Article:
I am sorry, you could not be in the front row for that dance in kindergarten. I am sorry, the back of your ear was examined to see if you would be fair or dark, when you were just born. I am sorry, you had extra coats of rouge to look fair enough on stage. I am sorry, “Vellai aa irukavan poi solla maataan” (he who has a fair complexion wouldn’t lie) was a light joke. I am sorry, you had to scrub green gram powder wildly onto your face only to develop a mild allergy. I am sorry, you always had to pick clothes in bright and pastel shades because you did not want to look darker. I am sorry, you had to watch advertisements that preached that the only way to success was fair complexion. I am sorry, you had to watch movies where dark skinned people were milkmen, rag pickers and goons when fair people were doctors and engineers. I am sorry, people persuaded you to eat fruits saying you would become fair. I am sorry, you almost stopped using bright pink lipstick. I am sorry, your weekends had to be with your gran who always tried homemade skin whitening packs on you. I am sorry, you were told that you would look good when you go to college only if you are fair. I am sorry, you had to listen to your grand aunt rant about not wanting to marry her son to someone with a dark complexion. I am sorry, the smell of Fair&Lovely makes you nauseous now. I am sorry, you added filters to every photo of yours, that you almost forgot what you really looked like. I am sorry, every Casting Call poster said that they wanted fair girls but boys, they did not really care.
I am sorry, everybody at home were disappointed with the tan that you came back with, after a long sports day bringing home medals and certificates. I am sorry, you always had to stand facing bright lights for every selfie. I am sorry, Pears soap had to make you squeaky clean and fair instantly, making your skin dry. I am sorry, Santoor moms were always annoyingly fair. I am so sorry, it took a Kajol , a Sushmita Sen and a Priyanka Chopra for everybody to accept that dusky skin is beautiful. I am sorry, you had to see Rajnikanth in Sivaji bathe in a tub of fairness cream just because Shriya did not appreciate the difference in their complexion. I am very sorry, you had to listen to and watch ‘Oru Koodai Sunlight’ (attached youtube link at the end of the post and I suggest that you watch it) which is still the most pointless song I have ever come across. I am sorry, you had doubts about yourself. I am sorry, you grew up thinking you were not enough. I am sorry, you had to go through this, in the first place. But now, you know that you were not alone. I am proud of you for falling in love with who you are. I am proud of you for embracing everything about you, or even trying to.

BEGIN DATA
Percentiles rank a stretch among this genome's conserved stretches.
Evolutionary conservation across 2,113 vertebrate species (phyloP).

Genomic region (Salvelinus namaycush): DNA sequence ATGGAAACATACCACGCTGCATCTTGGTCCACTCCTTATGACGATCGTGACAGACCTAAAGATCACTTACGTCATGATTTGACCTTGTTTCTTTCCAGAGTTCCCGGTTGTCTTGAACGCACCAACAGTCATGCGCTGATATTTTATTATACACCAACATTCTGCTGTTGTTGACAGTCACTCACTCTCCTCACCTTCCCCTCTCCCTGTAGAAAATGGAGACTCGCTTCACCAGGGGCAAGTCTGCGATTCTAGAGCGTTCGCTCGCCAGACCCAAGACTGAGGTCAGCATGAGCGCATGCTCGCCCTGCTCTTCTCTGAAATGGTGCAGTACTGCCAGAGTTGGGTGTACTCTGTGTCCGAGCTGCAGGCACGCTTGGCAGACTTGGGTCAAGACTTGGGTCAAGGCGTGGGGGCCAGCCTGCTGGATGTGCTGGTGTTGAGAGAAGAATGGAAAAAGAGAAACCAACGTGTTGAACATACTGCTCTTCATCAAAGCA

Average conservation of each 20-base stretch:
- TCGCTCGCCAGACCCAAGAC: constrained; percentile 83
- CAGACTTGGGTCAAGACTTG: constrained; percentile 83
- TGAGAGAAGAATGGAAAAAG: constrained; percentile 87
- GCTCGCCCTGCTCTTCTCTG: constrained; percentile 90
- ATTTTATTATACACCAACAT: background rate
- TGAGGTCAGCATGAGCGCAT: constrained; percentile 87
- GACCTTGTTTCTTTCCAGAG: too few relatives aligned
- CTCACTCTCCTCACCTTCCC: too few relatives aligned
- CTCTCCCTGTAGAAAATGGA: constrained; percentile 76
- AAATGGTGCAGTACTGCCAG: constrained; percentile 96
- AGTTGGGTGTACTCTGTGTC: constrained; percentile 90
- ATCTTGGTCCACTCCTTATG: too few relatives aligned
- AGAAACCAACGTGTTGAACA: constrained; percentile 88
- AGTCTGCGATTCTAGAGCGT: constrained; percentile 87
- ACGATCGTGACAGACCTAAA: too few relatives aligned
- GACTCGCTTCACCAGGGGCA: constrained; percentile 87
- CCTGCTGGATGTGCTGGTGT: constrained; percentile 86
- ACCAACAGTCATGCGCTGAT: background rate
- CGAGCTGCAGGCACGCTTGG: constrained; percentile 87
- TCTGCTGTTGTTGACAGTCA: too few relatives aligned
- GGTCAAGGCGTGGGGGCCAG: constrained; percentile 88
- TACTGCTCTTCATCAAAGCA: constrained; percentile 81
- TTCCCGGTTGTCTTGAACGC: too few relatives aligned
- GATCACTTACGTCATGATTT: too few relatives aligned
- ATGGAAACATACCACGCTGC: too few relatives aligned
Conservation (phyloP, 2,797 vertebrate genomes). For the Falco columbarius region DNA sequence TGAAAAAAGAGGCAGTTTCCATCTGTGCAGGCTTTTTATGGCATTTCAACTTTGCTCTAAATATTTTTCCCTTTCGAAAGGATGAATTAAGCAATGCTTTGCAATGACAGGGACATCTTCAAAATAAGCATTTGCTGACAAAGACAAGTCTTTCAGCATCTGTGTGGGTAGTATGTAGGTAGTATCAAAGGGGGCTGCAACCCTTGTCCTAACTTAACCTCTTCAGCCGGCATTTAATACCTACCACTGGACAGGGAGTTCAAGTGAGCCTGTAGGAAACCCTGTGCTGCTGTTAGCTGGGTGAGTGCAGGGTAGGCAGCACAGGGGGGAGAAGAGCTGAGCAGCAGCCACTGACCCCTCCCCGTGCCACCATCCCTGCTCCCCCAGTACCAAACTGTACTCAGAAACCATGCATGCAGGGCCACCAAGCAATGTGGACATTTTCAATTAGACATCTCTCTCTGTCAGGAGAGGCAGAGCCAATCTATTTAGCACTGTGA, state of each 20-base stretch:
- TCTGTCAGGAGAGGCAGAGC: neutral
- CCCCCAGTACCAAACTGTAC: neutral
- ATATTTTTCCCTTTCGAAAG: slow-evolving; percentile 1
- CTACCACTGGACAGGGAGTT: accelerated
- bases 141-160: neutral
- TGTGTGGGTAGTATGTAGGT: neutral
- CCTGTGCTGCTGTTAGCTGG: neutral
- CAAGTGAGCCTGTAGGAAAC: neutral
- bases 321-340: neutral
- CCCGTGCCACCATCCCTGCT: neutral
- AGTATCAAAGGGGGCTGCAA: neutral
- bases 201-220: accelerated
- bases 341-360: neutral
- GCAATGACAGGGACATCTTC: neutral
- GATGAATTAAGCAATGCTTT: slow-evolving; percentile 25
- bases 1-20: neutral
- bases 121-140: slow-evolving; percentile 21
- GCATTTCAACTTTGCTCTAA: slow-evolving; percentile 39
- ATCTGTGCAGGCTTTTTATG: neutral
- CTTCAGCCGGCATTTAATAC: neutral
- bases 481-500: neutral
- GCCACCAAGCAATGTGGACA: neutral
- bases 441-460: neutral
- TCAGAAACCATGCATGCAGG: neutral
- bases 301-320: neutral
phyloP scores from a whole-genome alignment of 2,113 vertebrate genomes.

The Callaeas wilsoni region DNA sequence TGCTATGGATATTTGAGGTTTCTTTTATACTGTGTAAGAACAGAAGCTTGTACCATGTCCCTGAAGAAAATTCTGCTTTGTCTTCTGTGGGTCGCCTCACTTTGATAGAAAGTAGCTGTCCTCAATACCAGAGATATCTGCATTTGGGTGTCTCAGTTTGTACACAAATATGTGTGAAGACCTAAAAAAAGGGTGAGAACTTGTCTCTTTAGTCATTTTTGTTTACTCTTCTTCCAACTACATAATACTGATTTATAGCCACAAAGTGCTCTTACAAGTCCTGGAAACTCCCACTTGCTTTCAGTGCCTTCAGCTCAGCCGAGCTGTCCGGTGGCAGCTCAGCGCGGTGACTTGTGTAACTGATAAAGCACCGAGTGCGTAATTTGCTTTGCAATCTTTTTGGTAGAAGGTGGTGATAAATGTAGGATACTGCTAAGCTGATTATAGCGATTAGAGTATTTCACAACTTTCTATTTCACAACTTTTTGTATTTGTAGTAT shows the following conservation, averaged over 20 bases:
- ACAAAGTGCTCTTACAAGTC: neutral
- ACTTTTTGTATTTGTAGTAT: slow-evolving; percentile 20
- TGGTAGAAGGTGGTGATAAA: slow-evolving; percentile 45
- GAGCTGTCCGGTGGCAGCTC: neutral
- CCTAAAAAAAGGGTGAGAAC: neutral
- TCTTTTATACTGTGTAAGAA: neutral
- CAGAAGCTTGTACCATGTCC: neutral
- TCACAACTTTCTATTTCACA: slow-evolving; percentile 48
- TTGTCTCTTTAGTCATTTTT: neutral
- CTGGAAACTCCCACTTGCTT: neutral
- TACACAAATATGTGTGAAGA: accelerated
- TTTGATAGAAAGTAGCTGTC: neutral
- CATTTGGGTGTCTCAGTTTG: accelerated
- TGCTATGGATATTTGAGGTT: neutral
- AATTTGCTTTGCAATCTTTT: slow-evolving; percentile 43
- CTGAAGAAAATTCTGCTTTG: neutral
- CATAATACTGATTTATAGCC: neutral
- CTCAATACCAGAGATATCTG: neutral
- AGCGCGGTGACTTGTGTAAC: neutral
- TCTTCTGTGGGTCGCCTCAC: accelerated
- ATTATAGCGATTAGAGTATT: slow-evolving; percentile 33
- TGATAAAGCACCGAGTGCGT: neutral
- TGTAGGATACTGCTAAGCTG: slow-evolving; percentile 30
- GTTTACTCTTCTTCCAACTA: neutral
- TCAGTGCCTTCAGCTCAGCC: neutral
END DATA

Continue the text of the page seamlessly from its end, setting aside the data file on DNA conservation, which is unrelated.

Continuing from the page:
There is this song that makes me feel like I’m looking at a sunset. Especially the ochre and deep orange ones. This song is dusk. Sitting on the bank of a river and watching a thousand rippling suns is what Moh Moh Ke Dhaage is all about, to me. Have you seen how the sun dangles and drones a little when its about to disappear? Have you ever felt that this sloppy dance that the Sun does, will make it drop itself from the sky? That is exactly how this song is designed. Or rather, painted. The singer just plays with my heart strings. The transition from yellow to orange to black happens right in front of my eyes and we get to see a hundred different skies in a minute. That is exactly what happens with this song. The waves of feelings that it gives, are just enough to drown me, drench me and leave me in a whole new world. I have always wondered how the colours of the evening sky changes in lapse. Sometimes from blue to orange to pink and sometimes, from grey to pink to deep red. There is a tinge of pain and teeming love in this song. There is hope, nervousness and contentment. There is no instrument like the flute to express melancholy. In this song, the flute in the background has the power to stir the insides of my ribcage. I love sunsets because there is so much drama in them. It is almost as interesting as watching a play. Something about this song brings montages of dusk in front of my eyes even when it is midnight and I have my earphones plugged in. I feel my body lighten and float like paper just how it does when the sun goes completely invisible and I let out a sigh of relief. On days I don’t feel like stepping outside and looking at the sky or it is too late to catch the sunset, I nestle in the arms of this song.